Commissioners are still working to reach Rauner’s goal of reducing Illinois' inmate population by 12,000 men and women over the next decade. They have delivered their first set of recommendations, and Rauner told commissioners he was excited about the report, calling it "excellent."

"What I can guarantee you: I will work tirelessly to make sure this isn't just something that just gathers dust," he said. "I’m going to implement this."

Chicago's million-dollar blocks
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State of the State Podcast:
A New Way To Think About 'High-Crime' Neighborhoods

Bruce Rauner
Brian Mackey / WUIS

Most experts say the governor’s target of a 25 percent reduction in the state's prison population can't be met by simply backing off the war on drugs. Instead, policymakers will have to look beyond the "nons” — nonviolent, nonserious and nonsexual offenders — and in so doing, challenge entrenched attitudes about crime and justice. 

Illinois could finally reckon with its dramatically overcrowded prisons in 2016.

The entire system is at 146 percent of the capacity it was designed to hold, but that number doesn’t tell the whole story. Some individual prisons — such as East Moline, Illinois River and Lincoln — are above 200 percent of the rated capacity.

Rodger Heaton
Brian Mackey / WUIS/Illinois Issues

On episode 16 of the State of the State podcast, a commission working on an overhaul of Illinois’ criminal justice system has approved its first set of recommendations.

Chicago Coalition for the Homeless

Illinois lawmakers were not able to reach an agreement on the state’s budget in the spring session. However, both chambers managed to approve a number of bills that could make it easier for those with criminal records to secure jobs or at least get a foot in the door.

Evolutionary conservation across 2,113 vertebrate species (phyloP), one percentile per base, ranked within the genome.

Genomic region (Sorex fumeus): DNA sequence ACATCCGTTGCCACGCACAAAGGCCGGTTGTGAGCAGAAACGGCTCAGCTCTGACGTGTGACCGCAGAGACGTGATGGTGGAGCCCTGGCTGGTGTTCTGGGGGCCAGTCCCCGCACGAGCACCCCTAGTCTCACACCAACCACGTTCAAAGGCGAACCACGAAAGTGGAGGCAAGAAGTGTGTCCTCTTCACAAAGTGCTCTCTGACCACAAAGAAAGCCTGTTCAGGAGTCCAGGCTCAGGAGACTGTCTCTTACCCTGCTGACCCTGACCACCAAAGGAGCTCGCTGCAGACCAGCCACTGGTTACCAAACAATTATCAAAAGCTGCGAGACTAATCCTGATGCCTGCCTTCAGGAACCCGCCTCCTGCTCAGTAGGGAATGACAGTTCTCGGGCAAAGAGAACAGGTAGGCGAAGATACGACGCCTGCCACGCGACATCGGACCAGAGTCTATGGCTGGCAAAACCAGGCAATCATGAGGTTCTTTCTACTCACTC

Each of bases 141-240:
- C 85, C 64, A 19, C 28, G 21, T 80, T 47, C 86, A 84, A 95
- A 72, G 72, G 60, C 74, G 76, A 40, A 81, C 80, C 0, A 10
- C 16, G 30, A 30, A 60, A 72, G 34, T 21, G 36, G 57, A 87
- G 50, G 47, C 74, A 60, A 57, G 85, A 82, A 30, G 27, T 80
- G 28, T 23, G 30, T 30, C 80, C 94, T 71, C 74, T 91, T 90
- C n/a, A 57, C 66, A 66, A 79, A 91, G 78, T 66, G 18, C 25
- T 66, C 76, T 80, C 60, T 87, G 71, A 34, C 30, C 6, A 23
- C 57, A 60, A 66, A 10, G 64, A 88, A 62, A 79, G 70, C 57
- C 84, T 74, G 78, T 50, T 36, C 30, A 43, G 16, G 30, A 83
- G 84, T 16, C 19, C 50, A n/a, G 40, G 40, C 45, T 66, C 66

Las Vegas in the 1970s
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The politics of "tough on crime" were born of a culture of fear in the 1960s and '70s. In Illinois, that was exemplified by the public statements of then-Gov. Dan Walker, who both described aspects of Illinois prisons that are still problems today, while at the same time arguing for policies that would leave Illinois’ criminal justice drastically overcrowded.

Bruce Rauner
Brian Mackey / WUIS/Illinois Issues

Illinois struggles with its prison population in part because of its political culture. For decade, policymakers enacted greater and greater penalties for lesser and lesser crimes.

Will Gov. Bruce Rauner, who has convened a new commission to reduce Illinois' prison population, have the political courage to follow through on recommendations that may well come back to bite him in future campaigns? Commission member and Loyola University criminologist David Olson joins me to talk about what it'll take.

Bruce Rauner
Brian Mackey / WUIS/Illinois Issues

A task force meant to overhaul Illinois’ criminal justice system is meeting for the first time Thursday in Springfield.

Gov. Bruce Rauner briefly addressed the Illinois State Commission on Criminal Justice and Sentencing Reform, which he created last month by executive order, setting out an ambitious goal for emptying Illinois prisons.